A: I did want to make a parallel with antiquity. I have paired poems about the present situation or the 4th century B.C. and later. The idea of the fall of Greece, Rome, great civilizations in my mind—to try and link to antiquity and recognize [the time when] Greek civilization flowered.

When we talk about classicism, there was a short period of 50 years when Athens was at its apex, followed by a pretty tragic period. I wanted to point that out in the case of Greece now and Greece then.

Q: How much has changed since you first started spending time in Greece, and what do you see looking ahead?

A: The most interesting thing to me—during the ‘80s, ‘90s, and ‘00s, I saw them as decades of relative peace and prosperity for Greece. The music and poetry seemed to go a bit downhill during that period. Western music was being heard, there was a lot of tourism and consumer goods in the country.

And then this crisis now has a long history—in 2008, 2009, people began to talk to me about hardship. But it has produced poetry and music. Friends say there’s a lot going on informally now. I think in some ways Greece thrives on hardship, and can turn it into something beautiful.

[Looking ahead], what worries me is my friends remember the end of the civil war. They remember the hardship and hunger, they know how to deal with it, to live carefully.

Their children in their 30s and 40s, with children of their own, are unable to deal with this very well. A lot of them have been forced to move back in with their parents.

There’s a lot of that, and I don’t think it will be solved in the next decade. It will take longer. Greece should have got out of the Euro some time ago but now it’s very difficult to do so. [The country] produces very little and is dependent on tourism. It’s a fragile economy.

Q: What are you working on now?

A: I’m working on a little book about Greek island music. I wrote about the blues of Greece in the 1970s—it has become world music. At that stage, it was looked down on as low-class, from refugees from Asia Minor. I got very interested in the music, and spent time with the musicians.

It wasn’t until years later that I discovered the beauty of the songs of the Aegean, the Eastern side of Greece. It appeared to be very jolly, and then I realized how terrible and desperate life was as sponge divers, fishermen—life is dependent on the sea. As we’ve seen with the tragedies of the refugees, it can be very dangerous.

There are songs about keeping on the good side of the sea. I’m interested in the mismatch—the lovely blue sea of the Greek islands and what life is like for the people who wrote these songs.

And I’m working on some poems.

Some people said I should write a sequel [to this book], "The Fall of America." I think a lot of writers—Ithaca is top-heavy with writers—people are…asking, what can we do. Ithaca is an official asylum for refugee writers. I work with that group.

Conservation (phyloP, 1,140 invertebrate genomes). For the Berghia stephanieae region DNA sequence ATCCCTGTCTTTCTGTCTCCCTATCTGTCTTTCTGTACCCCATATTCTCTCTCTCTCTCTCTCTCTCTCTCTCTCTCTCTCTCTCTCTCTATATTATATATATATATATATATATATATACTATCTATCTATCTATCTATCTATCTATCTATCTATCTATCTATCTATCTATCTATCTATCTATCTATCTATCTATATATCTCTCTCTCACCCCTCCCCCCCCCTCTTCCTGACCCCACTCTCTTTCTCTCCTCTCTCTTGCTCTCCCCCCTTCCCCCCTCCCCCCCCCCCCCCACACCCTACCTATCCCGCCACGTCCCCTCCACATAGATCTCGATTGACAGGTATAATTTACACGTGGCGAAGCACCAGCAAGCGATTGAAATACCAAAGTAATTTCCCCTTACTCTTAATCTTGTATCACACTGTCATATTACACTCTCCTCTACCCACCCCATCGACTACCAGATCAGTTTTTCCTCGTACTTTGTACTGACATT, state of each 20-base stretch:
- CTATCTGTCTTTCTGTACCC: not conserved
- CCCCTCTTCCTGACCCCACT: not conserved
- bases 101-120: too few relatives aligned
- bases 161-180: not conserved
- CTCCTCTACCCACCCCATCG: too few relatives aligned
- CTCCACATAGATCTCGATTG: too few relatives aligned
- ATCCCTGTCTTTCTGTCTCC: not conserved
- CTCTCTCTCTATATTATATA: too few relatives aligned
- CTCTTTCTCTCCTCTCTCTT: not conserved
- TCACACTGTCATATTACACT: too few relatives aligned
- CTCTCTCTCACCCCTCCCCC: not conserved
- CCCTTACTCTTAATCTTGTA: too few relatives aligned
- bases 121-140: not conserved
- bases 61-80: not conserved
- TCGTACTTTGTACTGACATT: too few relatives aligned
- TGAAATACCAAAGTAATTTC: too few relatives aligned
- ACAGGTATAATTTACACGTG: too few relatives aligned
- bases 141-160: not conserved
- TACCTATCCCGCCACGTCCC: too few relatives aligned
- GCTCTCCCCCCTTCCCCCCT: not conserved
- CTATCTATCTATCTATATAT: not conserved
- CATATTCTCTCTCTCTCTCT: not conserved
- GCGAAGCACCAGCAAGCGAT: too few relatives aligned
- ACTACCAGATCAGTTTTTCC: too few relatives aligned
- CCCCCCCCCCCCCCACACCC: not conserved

I think of the Australian tide of immigration—it’s impossible to imagine what would have happened to Australia or America without, yet both countries are trying to keep them away. Greek immigrants here form…communities here in many cities. They have seen the plight of refugees and realize life is not as secure as everybody [might think].

Q: Anything else we should know?

A: One of the things I think the book makes clear is though ancient Greece was a long time ago, ancient Greece and modern Greece have many things in common, the most important being language.

Modern Greece [continues] the development of a language—they are proud of their heritage, and are rethinking the ancient works of literature. I was involved as a musician in two productions of Aristophanes—they use ancient [literature to explore] modern [times].

For Greeks, ancient Greek literature is their big resource—they use it in a creative way. They feel as if they are on the same landscape where great myths and legends took place. They feel continuity in their country.

--Interview with Deborah Kalb

Feb. 25

ON THIS DAY IN HISTORY
Feb. 25, 1937: Bob Schieffer born.

Friday, February 24, 2017

Q&A with James Alexander Thom


James Alexander Thom is the author of many historical novels, including  Fire in the Water and Saint Patrick's Battalion, and the writing guide The Art and Craft of Writing Historical Fiction. He also worked as a journalist and taught at the Indiana University Journalism School. He lives near Bloomington, Indiana.

Q: How did you come up with the idea for Fire in the Water and for your character Paddy Quinn?

A: I had long been aware of the horror of Andersonville Prison because my great grandfather survived it. My fascination with steamboats began with Mark Twain, and for several summers my wife and I were historical lecturers on river cruises of the Delta Queen line, which provided opportunity for much technical research, and familiarization of the waterways.